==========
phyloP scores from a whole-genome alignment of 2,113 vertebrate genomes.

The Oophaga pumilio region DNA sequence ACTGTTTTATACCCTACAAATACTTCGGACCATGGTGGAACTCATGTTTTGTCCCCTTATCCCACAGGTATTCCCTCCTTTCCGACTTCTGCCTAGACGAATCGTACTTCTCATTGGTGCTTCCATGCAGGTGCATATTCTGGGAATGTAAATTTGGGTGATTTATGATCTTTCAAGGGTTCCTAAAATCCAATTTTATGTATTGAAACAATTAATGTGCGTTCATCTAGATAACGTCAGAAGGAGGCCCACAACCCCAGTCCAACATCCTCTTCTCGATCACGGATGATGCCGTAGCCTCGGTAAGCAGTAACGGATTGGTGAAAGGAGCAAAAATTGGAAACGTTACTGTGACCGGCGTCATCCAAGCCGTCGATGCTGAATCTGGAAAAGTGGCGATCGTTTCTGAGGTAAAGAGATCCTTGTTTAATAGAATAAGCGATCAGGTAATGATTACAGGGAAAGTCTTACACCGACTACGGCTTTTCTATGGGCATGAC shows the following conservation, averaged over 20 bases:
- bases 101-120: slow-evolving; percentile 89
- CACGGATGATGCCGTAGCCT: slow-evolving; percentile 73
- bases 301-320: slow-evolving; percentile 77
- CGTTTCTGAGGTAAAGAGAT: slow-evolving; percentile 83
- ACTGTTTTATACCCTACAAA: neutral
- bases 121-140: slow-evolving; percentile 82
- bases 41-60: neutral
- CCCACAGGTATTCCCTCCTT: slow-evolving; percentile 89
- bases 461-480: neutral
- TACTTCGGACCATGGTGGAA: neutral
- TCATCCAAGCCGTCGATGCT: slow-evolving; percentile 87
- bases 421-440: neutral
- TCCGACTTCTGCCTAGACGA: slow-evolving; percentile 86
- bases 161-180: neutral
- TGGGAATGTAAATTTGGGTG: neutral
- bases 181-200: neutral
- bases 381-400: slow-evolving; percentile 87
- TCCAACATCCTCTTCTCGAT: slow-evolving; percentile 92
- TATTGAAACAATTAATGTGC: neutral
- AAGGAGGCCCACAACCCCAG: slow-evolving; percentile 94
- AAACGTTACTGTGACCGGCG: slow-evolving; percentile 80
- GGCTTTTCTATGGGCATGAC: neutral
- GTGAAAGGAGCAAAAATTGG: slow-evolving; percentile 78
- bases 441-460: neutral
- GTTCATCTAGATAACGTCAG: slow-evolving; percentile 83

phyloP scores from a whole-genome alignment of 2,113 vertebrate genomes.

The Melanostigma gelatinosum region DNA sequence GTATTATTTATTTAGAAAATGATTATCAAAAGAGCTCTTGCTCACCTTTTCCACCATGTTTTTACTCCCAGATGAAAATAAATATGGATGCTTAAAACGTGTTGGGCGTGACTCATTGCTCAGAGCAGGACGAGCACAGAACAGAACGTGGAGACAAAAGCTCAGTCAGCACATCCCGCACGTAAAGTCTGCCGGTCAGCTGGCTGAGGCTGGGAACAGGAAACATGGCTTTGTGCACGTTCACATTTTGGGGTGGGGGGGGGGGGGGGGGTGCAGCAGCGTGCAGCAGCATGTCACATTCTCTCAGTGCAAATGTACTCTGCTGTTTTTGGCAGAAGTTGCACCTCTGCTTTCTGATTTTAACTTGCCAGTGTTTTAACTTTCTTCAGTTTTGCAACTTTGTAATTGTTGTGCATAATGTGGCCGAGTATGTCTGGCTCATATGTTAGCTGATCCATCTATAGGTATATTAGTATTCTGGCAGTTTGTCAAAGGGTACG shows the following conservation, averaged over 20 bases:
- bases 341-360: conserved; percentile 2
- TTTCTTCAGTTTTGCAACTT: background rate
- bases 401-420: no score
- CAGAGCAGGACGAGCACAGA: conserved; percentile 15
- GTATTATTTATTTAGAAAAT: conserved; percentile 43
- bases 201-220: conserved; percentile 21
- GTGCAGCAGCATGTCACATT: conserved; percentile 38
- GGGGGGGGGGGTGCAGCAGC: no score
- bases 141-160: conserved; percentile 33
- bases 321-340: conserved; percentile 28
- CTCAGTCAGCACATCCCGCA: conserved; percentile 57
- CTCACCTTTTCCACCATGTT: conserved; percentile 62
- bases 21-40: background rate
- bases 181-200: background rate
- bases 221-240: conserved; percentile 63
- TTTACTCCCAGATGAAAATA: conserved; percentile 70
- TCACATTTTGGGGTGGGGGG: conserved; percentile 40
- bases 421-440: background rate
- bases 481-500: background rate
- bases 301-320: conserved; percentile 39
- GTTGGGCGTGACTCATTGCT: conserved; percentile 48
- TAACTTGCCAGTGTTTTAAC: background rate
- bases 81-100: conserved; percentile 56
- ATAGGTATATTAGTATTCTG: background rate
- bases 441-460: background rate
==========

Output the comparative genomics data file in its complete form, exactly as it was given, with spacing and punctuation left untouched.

phyloP scores from a whole-genome alignment of 2,113 vertebrate genomes.

The Oophaga pumilio region DNA sequence ACTGTTTTATACCCTACAAATACTTCGGACCATGGTGGAACTCATGTTTTGTCCCCTTATCCCACAGGTATTCCCTCCTTTCCGACTTCTGCCTAGACGAATCGTACTTCTCATTGGTGCTTCCATGCAGGTGCATATTCTGGGAATGTAAATTTGGGTGATTTATGATCTTTCAAGGGTTCCTAAAATCCAATTTTATGTATTGAAACAATTAATGTGCGTTCATCTAGATAACGTCAGAAGGAGGCCCACAACCCCAGTCCAACATCCTCTTCTCGATCACGGATGATGCCGTAGCCTCGGTAAGCAGTAACGGATTGGTGAAAGGAGCAAAAATTGGAAACGTTACTGTGACCGGCGTCATCCAAGCCGTCGATGCTGAATCTGGAAAAGTGGCGATCGTTTCTGAGGTAAAGAGATCCTTGTTTAATAGAATAAGCGATCAGGTAATGATTACAGGGAAAGTCTTACACCGACTACGGCTTTTCTATGGGCATGAC shows the following conservation, averaged over 20 bases:
- bases 101-120: slow-evolving; percentile 89
- CACGGATGATGCCGTAGCCT: slow-evolving; percentile 73
- bases 301-320: slow-evolving; percentile 77
- CGTTTCTGAGGTAAAGAGAT: slow-evolving; percentile 83
- ACTGTTTTATACCCTACAAA: neutral
- bases 121-140: slow-evolving; percentile 82
- bases 41-60: neutral
- CCCACAGGTATTCCCTCCTT: slow-evolving; percentile 89
- bases 461-480: neutral
- TACTTCGGACCATGGTGGAA: neutral
- TCATCCAAGCCGTCGATGCT: slow-evolving; percentile 87
- bases 421-440: neutral
- TCCGACTTCTGCCTAGACGA: slow-evolving; percentile 86
- bases 161-180: neutral
- TGGGAATGTAAATTTGGGTG: neutral
- bases 181-200: neutral
- bases 381-400: slow-evolving; percentile 87
- TCCAACATCCTCTTCTCGAT: slow-evolving; percentile 92
- TATTGAAACAATTAATGTGC: neutral
- AAGGAGGCCCACAACCCCAG: slow-evolving; percentile 94
- AAACGTTACTGTGACCGGCG: slow-evolving; percentile 80
- GGCTTTTCTATGGGCATGAC: neutral
- GTGAAAGGAGCAAAAATTGG: slow-evolving; percentile 78
- bases 441-460: neutral
- GTTCATCTAGATAACGTCAG: slow-evolving; percentile 83

phyloP scores from a whole-genome alignment of 2,113 vertebrate genomes.

The Melanostigma gelatinosum region DNA sequence GTATTATTTATTTAGAAAATGATTATCAAAAGAGCTCTTGCTCACCTTTTCCACCATGTTTTTACTCCCAGATGAAAATAAATATGGATGCTTAAAACGTGTTGGGCGTGACTCATTGCTCAGAGCAGGACGAGCACAGAACAGAACGTGGAGACAAAAGCTCAGTCAGCACATCCCGCACGTAAAGTCTGCCGGTCAGCTGGCTGAGGCTGGGAACAGGAAACATGGCTTTGTGCACGTTCACATTTTGGGGTGGGGGGGGGGGGGGGGGTGCAGCAGCGTGCAGCAGCATGTCACATTCTCTCAGTGCAAATGTACTCTGCTGTTTTTGGCAGAAGTTGCACCTCTGCTTTCTGATTTTAACTTGCCAGTGTTTTAACTTTCTTCAGTTTTGCAACTTTGTAATTGTTGTGCATAATGTGGCCGAGTATGTCTGGCTCATATGTTAGCTGATCCATCTATAGGTATATTAGTATTCTGGCAGTTTGTCAAAGGGTACG shows the following conservation, averaged over 20 bases:
- bases 341-360: conserved; percentile 2
- TTTCTTCAGTTTTGCAACTT: background rate
- bases 401-420: no score
- CAGAGCAGGACGAGCACAGA: conserved; percentile 15
- GTATTATTTATTTAGAAAAT: conserved; percentile 43
- bases 201-220: conserved; percentile 21
- GTGCAGCAGCATGTCACATT: conserved; percentile 38
- GGGGGGGGGGGTGCAGCAGC: no score
- bases 141-160: conserved; percentile 33
- bases 321-340: conserved; percentile 28
- CTCAGTCAGCACATCCCGCA: conserved; percentile 57
- CTCACCTTTTCCACCATGTT: conserved; percentile 62
- bases 21-40: background rate
- bases 181-200: background rate
- bases 221-240: conserved; percentile 63
- TTTACTCCCAGATGAAAATA: conserved; percentile 70
- TCACATTTTGGGGTGGGGGG: conserved; percentile 40
- bases 421-440: background rate
- bases 481-500: background rate
- bases 301-320: conserved; percentile 39
- GTTGGGCGTGACTCATTGCT: conserved; percentile 48
- TAACTTGCCAGTGTTTTAAC: background rate
- bases 81-100: conserved; percentile 56
- ATAGGTATATTAGTATTCTG: background rate
- bases 441-460: background rate